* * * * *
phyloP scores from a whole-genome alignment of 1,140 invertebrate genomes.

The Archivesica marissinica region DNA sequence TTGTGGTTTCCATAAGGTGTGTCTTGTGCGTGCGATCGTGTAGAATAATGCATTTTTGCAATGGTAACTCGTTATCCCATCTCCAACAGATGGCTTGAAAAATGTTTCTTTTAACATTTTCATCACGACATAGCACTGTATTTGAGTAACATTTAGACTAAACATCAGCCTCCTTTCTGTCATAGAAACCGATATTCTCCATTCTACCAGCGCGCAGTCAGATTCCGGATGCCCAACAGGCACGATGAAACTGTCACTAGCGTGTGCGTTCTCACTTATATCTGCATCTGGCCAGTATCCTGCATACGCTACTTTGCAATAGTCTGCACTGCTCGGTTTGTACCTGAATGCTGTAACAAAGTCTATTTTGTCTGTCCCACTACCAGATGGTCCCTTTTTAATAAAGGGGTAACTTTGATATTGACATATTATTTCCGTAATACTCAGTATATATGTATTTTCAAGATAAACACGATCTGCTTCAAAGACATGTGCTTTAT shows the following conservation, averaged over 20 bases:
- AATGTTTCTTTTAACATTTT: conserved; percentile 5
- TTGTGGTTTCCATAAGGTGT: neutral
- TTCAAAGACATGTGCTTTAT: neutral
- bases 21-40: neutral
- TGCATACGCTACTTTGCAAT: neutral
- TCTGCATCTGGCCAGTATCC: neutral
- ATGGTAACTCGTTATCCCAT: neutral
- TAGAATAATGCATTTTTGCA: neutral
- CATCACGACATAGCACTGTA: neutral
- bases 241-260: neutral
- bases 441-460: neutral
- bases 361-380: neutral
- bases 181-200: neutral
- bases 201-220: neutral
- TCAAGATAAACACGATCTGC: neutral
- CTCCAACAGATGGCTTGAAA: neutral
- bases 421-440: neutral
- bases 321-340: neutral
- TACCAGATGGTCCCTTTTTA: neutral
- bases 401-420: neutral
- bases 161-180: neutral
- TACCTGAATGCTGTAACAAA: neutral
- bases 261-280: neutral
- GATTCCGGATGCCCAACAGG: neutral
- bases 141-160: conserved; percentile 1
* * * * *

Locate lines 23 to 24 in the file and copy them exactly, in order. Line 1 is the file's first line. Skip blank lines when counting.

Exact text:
- bases 161-180: neutral
- TACCTGAATGCTGTAACAAA: neutral